Monday 30th May - Natural History Museum Shenanigans

I went here and did this:

'Is that it? I want a bigger and more expensive rock on my engagement ring.'

*awkward turtle*

I finally found somewhere to live!

Yes, I forgot to mention, if any of you were actually following my house-hunting progress, I've found a place! Lovely house, nice garden (we even have a sunroom), sane people and all of it at an affordable price.

(Photo credit to awaitingdawn)

Things are looking up people. Onwards and upwards!

Sunday 29th May - Hello!

Hello! Gosh, it's been a while hasn't it?

Nothing really interesting to write about apart from the well-kept secret that the summer's here!

Re-cap: I just finished exams last Wednesday and have been super busy. I would have liked to have drowned my third-year sorrows down the pub, but it was an early night for me as I was set to steward for Antiques Roadshow the next day. Antiques Roadshow, what to say? Apart from it being slavery (worked nine hours with only a twenty minute break), I actually had a really enjoyable time. I may have said 'You're finally at the front of the queue!' about twenty times but one forgets that it's the first time the person you're talking to hears what you have to say. I mean, I talk nonsense, that's no secret, but at least it helps the time pass right? One guy had waited nearly four hours to get his books looked at (I was put in charge of manning the 'Books' queue - couldn't have asked for a better one, although pictures and prints would have been just as interesting). Poor guy. I don't think they were worth anything in the end either.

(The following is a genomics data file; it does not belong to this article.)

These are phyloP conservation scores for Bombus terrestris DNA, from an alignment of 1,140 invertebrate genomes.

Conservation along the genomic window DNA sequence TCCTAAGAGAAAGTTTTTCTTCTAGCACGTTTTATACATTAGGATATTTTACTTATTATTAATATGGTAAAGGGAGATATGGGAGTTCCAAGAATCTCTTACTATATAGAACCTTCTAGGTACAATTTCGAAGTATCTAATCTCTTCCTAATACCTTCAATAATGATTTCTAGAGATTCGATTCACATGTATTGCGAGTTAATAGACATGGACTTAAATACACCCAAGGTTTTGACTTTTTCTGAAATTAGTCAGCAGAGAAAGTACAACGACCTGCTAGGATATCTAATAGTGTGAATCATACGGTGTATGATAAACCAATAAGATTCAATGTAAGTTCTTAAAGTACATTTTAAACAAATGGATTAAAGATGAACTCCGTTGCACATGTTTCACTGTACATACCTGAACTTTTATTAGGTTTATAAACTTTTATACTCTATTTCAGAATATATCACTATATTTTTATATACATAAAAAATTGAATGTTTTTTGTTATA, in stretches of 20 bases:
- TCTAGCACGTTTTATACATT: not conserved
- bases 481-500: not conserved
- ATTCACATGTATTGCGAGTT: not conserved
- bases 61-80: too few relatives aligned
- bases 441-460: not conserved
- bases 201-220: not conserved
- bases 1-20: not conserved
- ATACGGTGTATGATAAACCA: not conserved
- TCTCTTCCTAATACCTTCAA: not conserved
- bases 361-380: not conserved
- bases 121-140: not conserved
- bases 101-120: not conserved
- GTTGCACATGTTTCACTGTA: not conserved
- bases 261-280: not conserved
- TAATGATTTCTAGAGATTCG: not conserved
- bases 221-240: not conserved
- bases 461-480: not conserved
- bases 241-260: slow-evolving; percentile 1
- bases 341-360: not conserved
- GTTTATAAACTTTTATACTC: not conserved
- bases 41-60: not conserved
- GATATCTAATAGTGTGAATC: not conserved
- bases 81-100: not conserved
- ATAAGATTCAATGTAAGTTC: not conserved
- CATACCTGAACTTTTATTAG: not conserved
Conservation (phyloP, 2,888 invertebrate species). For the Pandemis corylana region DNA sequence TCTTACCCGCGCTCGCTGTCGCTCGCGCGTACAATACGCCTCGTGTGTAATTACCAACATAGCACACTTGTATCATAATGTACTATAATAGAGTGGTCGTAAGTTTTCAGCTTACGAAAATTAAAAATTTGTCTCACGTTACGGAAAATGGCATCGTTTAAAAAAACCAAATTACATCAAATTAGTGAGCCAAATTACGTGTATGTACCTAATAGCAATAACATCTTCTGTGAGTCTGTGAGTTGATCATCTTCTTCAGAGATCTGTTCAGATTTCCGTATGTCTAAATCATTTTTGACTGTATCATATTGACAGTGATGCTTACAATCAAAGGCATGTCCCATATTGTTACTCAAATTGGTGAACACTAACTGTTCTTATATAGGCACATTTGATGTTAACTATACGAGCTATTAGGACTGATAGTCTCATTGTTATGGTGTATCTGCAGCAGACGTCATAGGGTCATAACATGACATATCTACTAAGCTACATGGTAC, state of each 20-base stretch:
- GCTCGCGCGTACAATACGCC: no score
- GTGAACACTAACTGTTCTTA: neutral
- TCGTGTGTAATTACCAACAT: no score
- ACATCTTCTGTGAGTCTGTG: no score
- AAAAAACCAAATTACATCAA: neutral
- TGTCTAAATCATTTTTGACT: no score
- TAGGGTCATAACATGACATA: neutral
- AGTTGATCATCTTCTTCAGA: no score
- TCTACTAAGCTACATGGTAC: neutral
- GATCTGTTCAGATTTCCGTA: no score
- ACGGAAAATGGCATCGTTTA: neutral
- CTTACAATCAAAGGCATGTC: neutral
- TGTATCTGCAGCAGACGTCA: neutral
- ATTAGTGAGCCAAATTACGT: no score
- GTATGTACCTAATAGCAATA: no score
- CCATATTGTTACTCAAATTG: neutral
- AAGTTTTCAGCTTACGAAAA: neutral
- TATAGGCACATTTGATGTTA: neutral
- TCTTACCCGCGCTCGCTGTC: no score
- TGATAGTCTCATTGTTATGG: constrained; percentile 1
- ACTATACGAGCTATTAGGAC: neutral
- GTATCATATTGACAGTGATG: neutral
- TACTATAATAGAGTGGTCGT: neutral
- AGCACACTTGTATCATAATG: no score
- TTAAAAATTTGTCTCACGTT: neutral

I had *the* nicest specialist too - Dominic Winter. Lovely guy. He made the effort to learn my name and even remembered what I was studying. He even 'consulted' me on some theology books that were shown to him. One of them I actually knew something about! George Hill's Sermons. I had just sat my Scottish Spirituality exam that morning, and then his name popped up! Uncanny. Anyway, all in all, fun was had. Apart from the realisation that I had worked a crazy amount of hours with no pay, I was in a good mood. With my heels burning I lugged myself home for dinner before popping out for drinks with a friend. Who knew Irish Snap and Vodka and Coke would be such a great combination? If that wasn't good enough, I even managed to chill out with my new flatmates before returning home. I'd like to say that I was finally able to rest but, alas, no. The next day I was up early once more, this time to pack my life away into boxes.

(Photo credit to denkyo)